BCS will conduct the random drawing from all eligible entries. The audiobook of Throne of the Crescent Moon will be mailed to the winner.

BCS is not responsible for comments that get lost or caught in our spam filtering or don’t show up in our system, or email addresses that get garbled or otherwise rendered unusable for contacting an entrant.

This promotion is in no way sponsored, endorsed or administered by, or associated with, Facebook or Twitter. Participants are providing information to BCS and Firkin Press and not to Facebook or Twitter or anyone else.

If you have any questions, feel free to ask them in this post or via our Contact page. Good luck!

World Fantasy Award Nominations Close in May

Posted in: Awards Info by Scott H. Andrews

Nominations for the 2013 World Fantasy Awards close soon! The WFAs are a juried award, but three of the five finalists in each category are chosen not by the judges but by reader nominations. Last year, BCS was a finalist for three WFAs, two for Short Story and one for Special Award Non-Professional for our editor, and won for Short Story.

For any BCS readers interested in nominating , here are details on how you can nominate and links to several of our best-reviewed stories of the year.

Nominations close on May 31, so plan to do it soon.

Are You Eligible to Nominate?
If you were a member of World Fantasy Con last year (2013, Brighton) or in 2012 (Toronto), or are a member this year (2014, Washington DC), you are eligible to nominate.

Deadline to Nominate:
Voting closes on May 31, 2014.

How to Nominate:
Go to World Fantasy Convention 2014 — World Fantasy Awards Ballot to find the ballot, as a PDF.  Unlike last year, it looks like there is no online nomination form. But as in past years, nominations may also be emailed to

What BCS Stories are Eligible:
Everything published in 2013, which is BCS #112 through BCS #137, inclusive.

Here are links to a few of our best-reviewed stories of 2012, including which WFA category they fit in (Short Story or Novella–the categories are different than for Hugos or Nebulas). For a list of all eligible BCS stories, click “Show hidden text” at the bottom of this post.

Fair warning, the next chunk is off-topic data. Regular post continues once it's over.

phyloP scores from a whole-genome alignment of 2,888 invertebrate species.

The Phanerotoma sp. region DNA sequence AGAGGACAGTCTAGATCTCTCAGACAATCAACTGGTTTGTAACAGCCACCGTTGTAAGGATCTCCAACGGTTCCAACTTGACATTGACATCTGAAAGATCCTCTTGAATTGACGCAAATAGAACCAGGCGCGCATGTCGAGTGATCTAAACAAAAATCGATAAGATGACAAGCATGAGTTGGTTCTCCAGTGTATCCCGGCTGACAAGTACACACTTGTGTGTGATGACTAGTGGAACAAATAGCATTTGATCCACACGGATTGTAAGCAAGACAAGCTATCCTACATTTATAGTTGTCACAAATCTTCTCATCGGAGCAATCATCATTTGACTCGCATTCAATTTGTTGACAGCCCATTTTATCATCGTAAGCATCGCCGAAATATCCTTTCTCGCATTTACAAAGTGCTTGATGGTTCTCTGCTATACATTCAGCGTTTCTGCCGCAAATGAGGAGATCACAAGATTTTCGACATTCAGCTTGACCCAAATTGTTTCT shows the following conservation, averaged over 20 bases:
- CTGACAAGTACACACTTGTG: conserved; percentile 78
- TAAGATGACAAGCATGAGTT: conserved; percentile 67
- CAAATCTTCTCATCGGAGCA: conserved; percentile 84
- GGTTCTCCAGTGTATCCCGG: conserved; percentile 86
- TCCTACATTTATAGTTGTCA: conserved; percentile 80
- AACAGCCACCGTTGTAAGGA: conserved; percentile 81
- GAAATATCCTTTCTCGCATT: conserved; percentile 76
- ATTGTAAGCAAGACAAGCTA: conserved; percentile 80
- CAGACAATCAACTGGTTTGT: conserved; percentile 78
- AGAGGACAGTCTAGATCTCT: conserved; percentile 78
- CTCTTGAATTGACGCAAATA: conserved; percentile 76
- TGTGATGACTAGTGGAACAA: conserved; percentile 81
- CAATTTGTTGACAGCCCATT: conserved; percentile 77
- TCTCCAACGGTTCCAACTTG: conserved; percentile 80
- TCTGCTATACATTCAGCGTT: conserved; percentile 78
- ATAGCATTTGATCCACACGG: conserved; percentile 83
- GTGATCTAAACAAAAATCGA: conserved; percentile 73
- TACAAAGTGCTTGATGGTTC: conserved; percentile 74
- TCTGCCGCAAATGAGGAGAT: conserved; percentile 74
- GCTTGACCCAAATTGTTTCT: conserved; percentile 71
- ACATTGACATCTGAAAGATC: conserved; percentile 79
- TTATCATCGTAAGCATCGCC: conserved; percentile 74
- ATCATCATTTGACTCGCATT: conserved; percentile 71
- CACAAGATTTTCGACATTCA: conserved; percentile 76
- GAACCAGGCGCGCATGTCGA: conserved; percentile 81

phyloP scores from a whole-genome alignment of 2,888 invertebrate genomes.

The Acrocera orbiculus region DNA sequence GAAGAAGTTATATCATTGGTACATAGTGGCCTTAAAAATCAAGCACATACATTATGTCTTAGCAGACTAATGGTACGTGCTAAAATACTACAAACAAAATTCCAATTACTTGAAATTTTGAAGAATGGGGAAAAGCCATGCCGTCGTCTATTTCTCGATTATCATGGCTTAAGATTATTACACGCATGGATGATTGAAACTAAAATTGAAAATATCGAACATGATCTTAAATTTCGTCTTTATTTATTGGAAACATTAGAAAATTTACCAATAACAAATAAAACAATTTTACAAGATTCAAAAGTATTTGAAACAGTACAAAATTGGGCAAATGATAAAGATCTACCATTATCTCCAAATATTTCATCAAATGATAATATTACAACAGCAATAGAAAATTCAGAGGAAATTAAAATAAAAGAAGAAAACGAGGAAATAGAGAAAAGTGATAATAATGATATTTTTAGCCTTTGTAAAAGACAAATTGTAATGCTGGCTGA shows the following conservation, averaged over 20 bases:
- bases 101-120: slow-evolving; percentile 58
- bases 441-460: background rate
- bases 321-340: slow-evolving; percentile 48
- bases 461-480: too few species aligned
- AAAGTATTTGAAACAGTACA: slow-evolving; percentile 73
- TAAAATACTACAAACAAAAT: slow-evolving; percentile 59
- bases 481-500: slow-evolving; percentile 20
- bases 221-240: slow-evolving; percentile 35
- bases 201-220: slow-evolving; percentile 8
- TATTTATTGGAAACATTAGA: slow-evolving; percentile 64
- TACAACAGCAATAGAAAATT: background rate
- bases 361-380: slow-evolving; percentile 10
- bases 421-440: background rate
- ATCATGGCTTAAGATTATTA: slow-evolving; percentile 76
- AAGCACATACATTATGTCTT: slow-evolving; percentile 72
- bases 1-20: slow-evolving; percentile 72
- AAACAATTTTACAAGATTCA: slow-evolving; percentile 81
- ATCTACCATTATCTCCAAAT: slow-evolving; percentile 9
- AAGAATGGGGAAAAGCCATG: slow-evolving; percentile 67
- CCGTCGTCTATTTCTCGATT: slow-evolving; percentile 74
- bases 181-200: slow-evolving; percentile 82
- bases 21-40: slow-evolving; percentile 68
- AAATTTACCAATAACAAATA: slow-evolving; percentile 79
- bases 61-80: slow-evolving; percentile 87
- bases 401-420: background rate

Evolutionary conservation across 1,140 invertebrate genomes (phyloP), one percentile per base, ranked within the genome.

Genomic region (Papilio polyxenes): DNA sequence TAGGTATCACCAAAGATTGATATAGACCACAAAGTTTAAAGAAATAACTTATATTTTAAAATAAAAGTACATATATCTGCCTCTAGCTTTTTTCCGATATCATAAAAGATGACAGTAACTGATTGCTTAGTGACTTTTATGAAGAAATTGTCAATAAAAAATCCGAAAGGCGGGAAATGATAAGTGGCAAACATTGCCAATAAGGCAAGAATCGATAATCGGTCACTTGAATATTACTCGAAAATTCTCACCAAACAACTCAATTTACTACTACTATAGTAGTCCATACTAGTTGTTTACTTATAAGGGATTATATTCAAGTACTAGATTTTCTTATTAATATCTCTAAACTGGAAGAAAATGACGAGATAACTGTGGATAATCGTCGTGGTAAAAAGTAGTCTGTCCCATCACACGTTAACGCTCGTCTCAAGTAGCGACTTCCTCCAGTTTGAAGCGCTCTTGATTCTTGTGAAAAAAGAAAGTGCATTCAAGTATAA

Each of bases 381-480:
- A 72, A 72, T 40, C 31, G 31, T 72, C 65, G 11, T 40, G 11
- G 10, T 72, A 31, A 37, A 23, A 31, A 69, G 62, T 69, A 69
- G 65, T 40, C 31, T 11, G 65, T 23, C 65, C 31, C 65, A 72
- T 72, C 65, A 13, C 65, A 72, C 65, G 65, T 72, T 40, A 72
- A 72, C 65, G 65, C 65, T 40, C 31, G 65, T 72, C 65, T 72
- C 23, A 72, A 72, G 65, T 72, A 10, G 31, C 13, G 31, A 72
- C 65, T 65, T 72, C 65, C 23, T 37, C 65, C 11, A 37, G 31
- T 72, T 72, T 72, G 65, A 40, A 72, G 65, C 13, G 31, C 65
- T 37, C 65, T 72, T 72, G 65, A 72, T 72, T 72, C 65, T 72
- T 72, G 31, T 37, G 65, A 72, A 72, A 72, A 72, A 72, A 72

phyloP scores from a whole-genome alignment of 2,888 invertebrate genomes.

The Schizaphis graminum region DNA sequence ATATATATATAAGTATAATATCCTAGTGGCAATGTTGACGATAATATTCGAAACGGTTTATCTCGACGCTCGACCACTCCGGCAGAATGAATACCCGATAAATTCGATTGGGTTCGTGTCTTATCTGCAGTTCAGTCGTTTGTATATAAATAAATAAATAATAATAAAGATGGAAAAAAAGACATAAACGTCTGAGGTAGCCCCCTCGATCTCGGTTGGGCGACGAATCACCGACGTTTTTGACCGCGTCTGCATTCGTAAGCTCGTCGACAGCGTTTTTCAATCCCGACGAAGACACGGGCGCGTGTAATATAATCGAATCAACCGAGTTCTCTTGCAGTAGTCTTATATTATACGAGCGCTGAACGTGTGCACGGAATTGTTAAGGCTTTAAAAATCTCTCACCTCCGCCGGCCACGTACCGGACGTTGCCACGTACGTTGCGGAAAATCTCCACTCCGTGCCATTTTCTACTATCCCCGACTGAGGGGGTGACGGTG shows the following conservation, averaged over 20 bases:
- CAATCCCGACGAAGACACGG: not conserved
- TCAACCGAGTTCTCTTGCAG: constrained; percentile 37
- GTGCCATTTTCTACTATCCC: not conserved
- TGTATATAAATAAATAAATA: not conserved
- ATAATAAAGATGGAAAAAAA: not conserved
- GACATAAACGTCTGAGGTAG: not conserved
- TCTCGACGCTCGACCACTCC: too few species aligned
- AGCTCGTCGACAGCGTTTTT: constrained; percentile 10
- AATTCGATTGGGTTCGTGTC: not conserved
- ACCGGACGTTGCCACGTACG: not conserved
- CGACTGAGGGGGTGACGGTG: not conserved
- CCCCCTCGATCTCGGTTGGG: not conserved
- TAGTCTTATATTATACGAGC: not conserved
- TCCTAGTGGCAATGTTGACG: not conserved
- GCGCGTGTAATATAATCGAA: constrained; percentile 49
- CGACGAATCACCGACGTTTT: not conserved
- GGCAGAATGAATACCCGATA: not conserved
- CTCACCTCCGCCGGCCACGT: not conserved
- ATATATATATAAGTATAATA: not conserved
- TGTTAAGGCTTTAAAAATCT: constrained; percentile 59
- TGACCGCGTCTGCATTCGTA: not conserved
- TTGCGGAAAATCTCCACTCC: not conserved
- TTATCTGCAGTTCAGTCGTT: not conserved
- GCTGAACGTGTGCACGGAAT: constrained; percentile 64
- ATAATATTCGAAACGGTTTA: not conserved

Short Story:

Boat in Shadows, Crossing,” by Tori Truslow (finalist for the BSFA Award for Best Short Fiction of 2013)

Misbegotten,” by Raphael Ordoñez (named to Locus Recommended Reading List)

Cherry Blossoms on the River of Souls,” by Richard Parks (Locus Recommended Reading List and Best SF&F of the Year 8)

On the Origin of Song,” by Naim Kabir (Locus Recommended Reading List and Year’s Best SF&F 2014)

For more information on the WFA categories, see this WFC page. If you’re interested in other eligible short fiction, check out our authors’ other stories in other magazines, like the ones listed in our BCS Authors Elsewhere posts.

Thanks very much for your interest in Beneath Ceaseless Skies!

All World Fantasy Award-Eligible Stories from BCS

Here is the full list of all BCS stories that are eligible for the World Fantasy Awards. Thanks very much for considering us and our stories!


Short Story:


Stitched Wings,” by Beth Cato

Whistler’s Grove,” by A.E. Decker

Kurtana,” by Christian K. Martinez

Walking Still,” by C.T. Hutt


Moreau’s Daughter,” by Holly Messinger

Your Figure Will Assume Beautiful Outlines,” by Claire Humphrey

A Death for the Ageless,” by Margaret Ronald

Forsaken Beneath the Stars,” by Jason S. Ridler


Pheth’s Aviary,” by Matthew Kressel

Not the Worst of Sins,” by Alan Baxter

A Feast for Dust,” by Gemma Files

The Adventure of the Pyramid of Bacconyus,” by Caleb Wilson


Cherry Blossoms on the River of Souls,” by Richard Parks (named to the 2013 Locus Recommended Reading List)

Walls of Skin, Soft as Paper,” by Adam Callaway

Blow ‘Em Down,” by Rebecca Gomez Farrell

On the Origin of Song,” by Naim Kabir (named to the 2013 Locus Recommended Reading List)


The Black Veil,” by M. Bennardo

The Goblin King’s Concubine,” by Raphael Ordoñez

Ill-Met at Midnight,” by David Tallerman

The Study of Monstrosities,” by Greg Kurzawa


The Crooked Mile,” by Dan Rabarts

Artificial Nocturne,” by E. Catherine Tobler

Last Rites for a Vagabond,” by Justin Howe

Gods of the Lower Case: a new tale of the Antique Lands,” by Noreen Doyle